Kaempf Law Firm PC: Oregon civil defense trial counsel.
Kaempf Law Firm PC is based in Portland, Oregon and defends civil litigation in Oregon's state and federal courts.
John Kaempf is a civil trial lawyer based in Portland, Oregon who specializes in defending lawsuits against churches and religious schools, including child abuse claims. He also defends individuals sued in Oregon for alleged child abuse. He further specializes in defending employment litigation against religious and secular corporations. In his 25 years of practice, He has successfully tried over 20 cases to Oregon juries and has won many other cases through pretrial motions. His practice encompasses both trial and appellate work.
John is a cum laude 1992 graduate of Lewis and Clark Law School. He is a lifelong Oregonian and is recognized by his peers as one of The "Best Lawyers in America." He has also been honored as an Oregon Super Lawyer," which recognizes the top 5% of attorneys, every year the award has been given. In addition, he has an AV Peer Review Rating with Martindale-Hubbell, an award that recognizes the highest level of skill and integrity. His law firm is one of America’s “Best Law Firms” as selected by U.S. News & World Report.
He is the author and publisher of Oregon Religious Law Update, a newsletter that addresses developments in Oregon and national law that affect churches, religious schools, and other religious organizations in Oregon. A link to the Oregon Religious Law Update Blog is above.
Before opening his own practice, he worked for more than 15 years at one of Oregon's largest civil defense firms. Thus, John combines big firm experience with the highly responsive approach of a small firm.
John Kaempf is an Oregon civil trial lawyer who specializes in defending churches, religious schools, and other religious entities sued in Oregon. This includes the defense of child abuse claims based on the alleged conduct of employees, including priests and teachers. John has expertise in First Amendment free exercise of religion defenses to civil claims against religious entities. He also defends claims by church members, church and religious school employees, and tort claims by third parties against religious organizations. John has 25 years of experience defending child abuse claims against religious organizations and individuals in Oregon. This includes claims based on the alleged sexual abuse of a minor. He has extensive experience defending these cases based on the statute of limitations and an employer's lack of vicarious liability for its employee's alleged conduct. He has won many of these cases at both the trial court and appellate court levels in Oregon. He has defended some of the largest child abuse cases ever filed in Oregon.
The Oregon Court of Appeals affirmed the summary judgment for John's clients in J.S. v. Franciscan Friars of Oregon, 215 Or. App. 500, 170 P.3d 8 (2007), a case involving alleged child abuse by a Catholic priest. The court upheld the trial court's rulings that the defendants were not vicariously liable for the priest's alleged sexual abuse of the plaintiff, and that plaintiff's claims were barred by the statute of limitations because the alleged abuse occurred decades earlier.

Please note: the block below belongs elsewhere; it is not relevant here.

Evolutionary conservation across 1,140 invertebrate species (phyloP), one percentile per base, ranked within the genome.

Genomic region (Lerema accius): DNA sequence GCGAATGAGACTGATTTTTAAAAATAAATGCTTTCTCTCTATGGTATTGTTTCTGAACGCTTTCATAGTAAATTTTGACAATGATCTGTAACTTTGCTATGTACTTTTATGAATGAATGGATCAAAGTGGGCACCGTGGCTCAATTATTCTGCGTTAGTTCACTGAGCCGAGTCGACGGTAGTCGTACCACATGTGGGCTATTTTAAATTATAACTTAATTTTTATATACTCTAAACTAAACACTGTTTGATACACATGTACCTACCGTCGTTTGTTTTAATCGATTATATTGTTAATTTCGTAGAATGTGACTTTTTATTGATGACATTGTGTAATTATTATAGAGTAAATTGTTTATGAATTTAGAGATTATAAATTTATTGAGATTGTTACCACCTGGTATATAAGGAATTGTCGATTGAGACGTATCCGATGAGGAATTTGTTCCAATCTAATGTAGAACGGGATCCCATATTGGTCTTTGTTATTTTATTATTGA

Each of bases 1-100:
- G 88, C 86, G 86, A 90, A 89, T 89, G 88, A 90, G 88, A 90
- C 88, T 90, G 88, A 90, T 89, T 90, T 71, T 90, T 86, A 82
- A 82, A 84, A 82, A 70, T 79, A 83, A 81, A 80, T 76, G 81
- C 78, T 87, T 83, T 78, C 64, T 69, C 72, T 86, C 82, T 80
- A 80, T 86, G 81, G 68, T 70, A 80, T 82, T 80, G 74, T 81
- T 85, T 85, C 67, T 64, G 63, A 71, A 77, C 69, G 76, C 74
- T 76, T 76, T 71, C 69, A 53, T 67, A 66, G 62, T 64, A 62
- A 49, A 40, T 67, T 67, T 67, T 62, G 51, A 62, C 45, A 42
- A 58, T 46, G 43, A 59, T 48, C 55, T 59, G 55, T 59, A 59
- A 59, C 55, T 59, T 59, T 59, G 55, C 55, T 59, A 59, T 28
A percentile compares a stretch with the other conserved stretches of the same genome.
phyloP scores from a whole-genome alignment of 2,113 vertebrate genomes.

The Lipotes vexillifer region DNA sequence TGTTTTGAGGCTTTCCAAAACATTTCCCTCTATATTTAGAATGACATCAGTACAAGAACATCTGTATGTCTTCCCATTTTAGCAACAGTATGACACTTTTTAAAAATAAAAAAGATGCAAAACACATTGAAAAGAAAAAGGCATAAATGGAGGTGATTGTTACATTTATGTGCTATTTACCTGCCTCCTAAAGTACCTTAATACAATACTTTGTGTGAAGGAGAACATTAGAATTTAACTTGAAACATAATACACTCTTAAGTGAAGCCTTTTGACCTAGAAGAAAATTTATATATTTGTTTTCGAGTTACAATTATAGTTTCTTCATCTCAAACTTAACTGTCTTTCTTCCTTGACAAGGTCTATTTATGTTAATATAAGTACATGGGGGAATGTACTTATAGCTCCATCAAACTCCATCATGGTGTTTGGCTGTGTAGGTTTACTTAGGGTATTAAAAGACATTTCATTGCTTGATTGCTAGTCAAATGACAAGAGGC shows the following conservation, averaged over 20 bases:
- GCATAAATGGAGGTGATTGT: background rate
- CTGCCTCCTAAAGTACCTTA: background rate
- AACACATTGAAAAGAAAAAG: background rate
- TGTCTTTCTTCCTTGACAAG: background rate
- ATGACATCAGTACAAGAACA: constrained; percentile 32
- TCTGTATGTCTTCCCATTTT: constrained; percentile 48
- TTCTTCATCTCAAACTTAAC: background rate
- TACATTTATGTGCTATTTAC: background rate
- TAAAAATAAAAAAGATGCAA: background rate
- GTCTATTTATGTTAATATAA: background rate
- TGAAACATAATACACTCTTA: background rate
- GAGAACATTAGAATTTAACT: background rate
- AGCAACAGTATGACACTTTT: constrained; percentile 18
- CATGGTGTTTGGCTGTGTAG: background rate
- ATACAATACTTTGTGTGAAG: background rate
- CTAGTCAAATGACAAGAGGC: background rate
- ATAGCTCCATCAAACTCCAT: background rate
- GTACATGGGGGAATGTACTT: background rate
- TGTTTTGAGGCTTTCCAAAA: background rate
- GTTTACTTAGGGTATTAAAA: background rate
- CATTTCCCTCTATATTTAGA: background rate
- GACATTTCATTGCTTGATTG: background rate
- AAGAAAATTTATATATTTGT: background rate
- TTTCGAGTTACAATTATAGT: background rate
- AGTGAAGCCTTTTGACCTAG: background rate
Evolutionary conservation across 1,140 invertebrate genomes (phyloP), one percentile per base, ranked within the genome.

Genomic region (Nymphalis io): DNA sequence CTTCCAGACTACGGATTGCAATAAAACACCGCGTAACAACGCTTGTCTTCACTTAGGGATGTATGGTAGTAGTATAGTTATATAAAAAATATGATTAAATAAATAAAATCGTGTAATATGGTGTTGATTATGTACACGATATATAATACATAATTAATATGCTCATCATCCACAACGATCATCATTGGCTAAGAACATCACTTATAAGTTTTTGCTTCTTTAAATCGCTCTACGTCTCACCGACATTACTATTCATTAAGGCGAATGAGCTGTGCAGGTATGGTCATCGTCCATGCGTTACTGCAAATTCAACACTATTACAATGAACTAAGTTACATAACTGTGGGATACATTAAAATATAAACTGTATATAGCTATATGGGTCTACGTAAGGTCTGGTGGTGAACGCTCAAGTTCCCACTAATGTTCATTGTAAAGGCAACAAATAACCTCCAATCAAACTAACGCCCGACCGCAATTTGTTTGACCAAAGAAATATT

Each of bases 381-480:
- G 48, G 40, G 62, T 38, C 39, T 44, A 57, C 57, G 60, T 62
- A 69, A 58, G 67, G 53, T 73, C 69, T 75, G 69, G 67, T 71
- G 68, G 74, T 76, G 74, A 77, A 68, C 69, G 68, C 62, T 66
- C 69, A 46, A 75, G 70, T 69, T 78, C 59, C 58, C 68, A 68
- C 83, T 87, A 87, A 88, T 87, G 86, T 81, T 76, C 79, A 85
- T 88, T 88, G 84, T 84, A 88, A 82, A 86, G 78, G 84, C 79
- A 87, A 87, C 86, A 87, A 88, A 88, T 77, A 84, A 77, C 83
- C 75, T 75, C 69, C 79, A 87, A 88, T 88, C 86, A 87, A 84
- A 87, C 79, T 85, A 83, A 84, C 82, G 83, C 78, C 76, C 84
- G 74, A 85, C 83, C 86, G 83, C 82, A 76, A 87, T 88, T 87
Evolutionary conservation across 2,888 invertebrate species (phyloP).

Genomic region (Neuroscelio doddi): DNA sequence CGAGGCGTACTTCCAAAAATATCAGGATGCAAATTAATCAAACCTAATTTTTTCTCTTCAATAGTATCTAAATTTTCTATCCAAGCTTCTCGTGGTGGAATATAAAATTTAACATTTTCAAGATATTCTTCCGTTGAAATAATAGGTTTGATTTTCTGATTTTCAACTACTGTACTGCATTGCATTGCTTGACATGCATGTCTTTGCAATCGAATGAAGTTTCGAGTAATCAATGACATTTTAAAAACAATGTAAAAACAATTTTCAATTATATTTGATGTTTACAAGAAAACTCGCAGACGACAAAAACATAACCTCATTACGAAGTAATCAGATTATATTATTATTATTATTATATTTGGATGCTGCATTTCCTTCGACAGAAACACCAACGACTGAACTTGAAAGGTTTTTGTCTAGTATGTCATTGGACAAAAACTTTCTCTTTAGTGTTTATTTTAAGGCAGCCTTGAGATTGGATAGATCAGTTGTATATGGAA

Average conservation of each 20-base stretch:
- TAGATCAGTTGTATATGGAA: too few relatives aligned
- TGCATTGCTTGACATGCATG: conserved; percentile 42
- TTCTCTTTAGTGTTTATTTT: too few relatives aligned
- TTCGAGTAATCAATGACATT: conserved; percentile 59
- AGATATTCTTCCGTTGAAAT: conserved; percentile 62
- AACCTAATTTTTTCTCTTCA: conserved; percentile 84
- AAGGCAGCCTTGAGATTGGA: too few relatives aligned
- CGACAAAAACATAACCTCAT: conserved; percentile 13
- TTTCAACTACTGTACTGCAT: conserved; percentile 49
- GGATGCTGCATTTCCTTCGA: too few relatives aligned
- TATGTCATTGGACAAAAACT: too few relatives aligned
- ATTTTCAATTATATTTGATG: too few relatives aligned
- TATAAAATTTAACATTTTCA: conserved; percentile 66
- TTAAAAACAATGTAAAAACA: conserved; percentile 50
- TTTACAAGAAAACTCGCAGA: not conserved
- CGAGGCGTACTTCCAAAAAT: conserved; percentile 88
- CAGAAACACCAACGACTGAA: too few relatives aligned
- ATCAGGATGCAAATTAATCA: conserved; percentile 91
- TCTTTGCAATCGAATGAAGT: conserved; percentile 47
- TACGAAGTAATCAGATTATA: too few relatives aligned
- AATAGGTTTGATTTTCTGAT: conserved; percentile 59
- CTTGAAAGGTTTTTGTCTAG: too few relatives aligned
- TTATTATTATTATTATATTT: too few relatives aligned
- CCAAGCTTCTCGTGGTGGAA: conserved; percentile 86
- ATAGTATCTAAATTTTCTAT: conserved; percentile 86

Obtained the pretrial dismissal of a multi-million dollar child abuse action filed against a major international church and one of its former pastors. The trial court ruled that, even assuming the alleged sexual abuse occurred, the case was barred by the statute of limitations. The case is JMS, et al. v. Roberts, et al., Multnomah County Circuit Court case number 0705-05015.
Defended a religious high school in an Oregon state court action where the plaintiffs, a former student and his parents, sued for readmission to the school and sought money damages after the school expelled the student for engaging in misconduct at school. In 2013, the trial court granted John’s motion for summary judgment and dismissed the case, holding that it was barred by the First Amendment's free exercise of religion clause; the school’s student handbook granted it the sole discretion to decide disciplinary issues; and the claimed damages were speculative and thus not recoverable.
John represented the Multnomah Athletic Club (MAC) in its successful defense of a lawsuit brought by a club member expelled by the MAC who sought readmission to the club. The Oregon Channel televised John's oral argument of the appeal of this case. The Oregon Court of Appeals' decision in the MAC's favor, which affirmed the trial court's dismissal of the lawsuit based on the statute of limitations that John obtained, is published as Wiederhorn v. Multnomah Athletic Club, 215 Or. App. 392, 170 P.3d 1 (2007).
The Oregon Court of Appeals affirmed the summary judgment John obtained for his client, the Oregon State Snowmobile Association, in a $15,000,000 wrongful death case where the plaintiff died as a result of a snowmobiling accident. The court ruled that the lawsuit is barred by Oregon’s "recreational purposes" immunity statute. The case is reported as Stewart v. Kralman, 240 Or. App. 510, 248 P.3d 6 (2011).
The Oregon Court of Appeals affirmed the jury's decision to not award the plaintiffs any noneconomic (emotional distress) damages in a personal injury action based on John's argument that the Oregon Constitution prevents judges from re-examining factual disputes that are for the jury to decide. The case is reported as Estate of Ibarra v. Lilly, 245 Or App 294, 263 P3d 1053 (2011).